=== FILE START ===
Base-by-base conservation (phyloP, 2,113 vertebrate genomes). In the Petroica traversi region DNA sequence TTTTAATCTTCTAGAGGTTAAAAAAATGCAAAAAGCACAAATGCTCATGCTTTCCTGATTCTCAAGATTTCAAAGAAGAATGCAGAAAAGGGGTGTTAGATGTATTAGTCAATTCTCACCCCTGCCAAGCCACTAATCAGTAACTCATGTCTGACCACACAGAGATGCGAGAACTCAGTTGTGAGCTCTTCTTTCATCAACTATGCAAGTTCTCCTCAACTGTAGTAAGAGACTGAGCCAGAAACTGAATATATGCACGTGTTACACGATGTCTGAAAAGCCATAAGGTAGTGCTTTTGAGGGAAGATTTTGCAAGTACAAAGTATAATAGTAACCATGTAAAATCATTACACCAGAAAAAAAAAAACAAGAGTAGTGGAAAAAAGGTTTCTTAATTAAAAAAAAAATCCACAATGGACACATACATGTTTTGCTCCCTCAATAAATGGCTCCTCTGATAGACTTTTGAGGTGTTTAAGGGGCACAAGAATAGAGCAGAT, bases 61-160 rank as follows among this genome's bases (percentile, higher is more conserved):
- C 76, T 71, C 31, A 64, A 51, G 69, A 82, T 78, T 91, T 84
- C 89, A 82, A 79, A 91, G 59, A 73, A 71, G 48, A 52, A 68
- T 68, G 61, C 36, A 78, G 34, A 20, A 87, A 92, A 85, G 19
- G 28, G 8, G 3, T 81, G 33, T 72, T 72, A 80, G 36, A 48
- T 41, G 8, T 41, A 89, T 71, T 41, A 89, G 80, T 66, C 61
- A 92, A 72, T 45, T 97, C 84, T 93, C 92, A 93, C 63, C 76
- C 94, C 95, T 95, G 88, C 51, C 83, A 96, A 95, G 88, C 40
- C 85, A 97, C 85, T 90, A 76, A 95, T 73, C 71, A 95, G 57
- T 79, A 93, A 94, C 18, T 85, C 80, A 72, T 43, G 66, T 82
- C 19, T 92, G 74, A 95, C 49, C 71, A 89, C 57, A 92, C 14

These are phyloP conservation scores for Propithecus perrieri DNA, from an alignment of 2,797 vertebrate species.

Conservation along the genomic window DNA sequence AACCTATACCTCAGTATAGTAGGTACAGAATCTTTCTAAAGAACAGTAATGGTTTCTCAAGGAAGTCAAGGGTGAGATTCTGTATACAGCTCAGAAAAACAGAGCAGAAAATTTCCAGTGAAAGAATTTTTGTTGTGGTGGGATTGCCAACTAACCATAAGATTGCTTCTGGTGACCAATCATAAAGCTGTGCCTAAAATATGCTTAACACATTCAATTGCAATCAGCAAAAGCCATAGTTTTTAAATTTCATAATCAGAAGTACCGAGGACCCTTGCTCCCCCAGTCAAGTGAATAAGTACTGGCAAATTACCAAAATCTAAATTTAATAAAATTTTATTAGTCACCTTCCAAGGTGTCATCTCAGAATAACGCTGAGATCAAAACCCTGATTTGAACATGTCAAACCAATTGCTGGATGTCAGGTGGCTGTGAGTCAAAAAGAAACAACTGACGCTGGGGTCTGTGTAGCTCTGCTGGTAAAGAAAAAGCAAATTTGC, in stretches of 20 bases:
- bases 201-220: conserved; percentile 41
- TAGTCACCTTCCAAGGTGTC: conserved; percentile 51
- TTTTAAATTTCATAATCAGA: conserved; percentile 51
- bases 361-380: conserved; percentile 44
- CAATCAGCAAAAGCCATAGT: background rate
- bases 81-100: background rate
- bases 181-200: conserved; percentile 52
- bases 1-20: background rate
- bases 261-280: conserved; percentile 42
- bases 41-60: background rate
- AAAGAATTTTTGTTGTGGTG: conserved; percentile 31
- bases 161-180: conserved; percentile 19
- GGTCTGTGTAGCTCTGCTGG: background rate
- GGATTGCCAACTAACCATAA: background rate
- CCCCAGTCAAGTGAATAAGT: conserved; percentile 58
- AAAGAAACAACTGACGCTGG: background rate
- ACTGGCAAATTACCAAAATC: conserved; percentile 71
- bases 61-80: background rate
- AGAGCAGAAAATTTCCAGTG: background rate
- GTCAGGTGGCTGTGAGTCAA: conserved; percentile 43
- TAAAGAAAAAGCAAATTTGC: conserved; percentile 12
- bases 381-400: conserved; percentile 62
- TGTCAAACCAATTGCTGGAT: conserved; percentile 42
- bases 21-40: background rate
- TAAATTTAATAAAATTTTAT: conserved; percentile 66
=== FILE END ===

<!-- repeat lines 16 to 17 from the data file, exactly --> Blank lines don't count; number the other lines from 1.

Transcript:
- TTTTAAATTTCATAATCAGA: conserved; percentile 51
- bases 361-380: conserved; percentile 44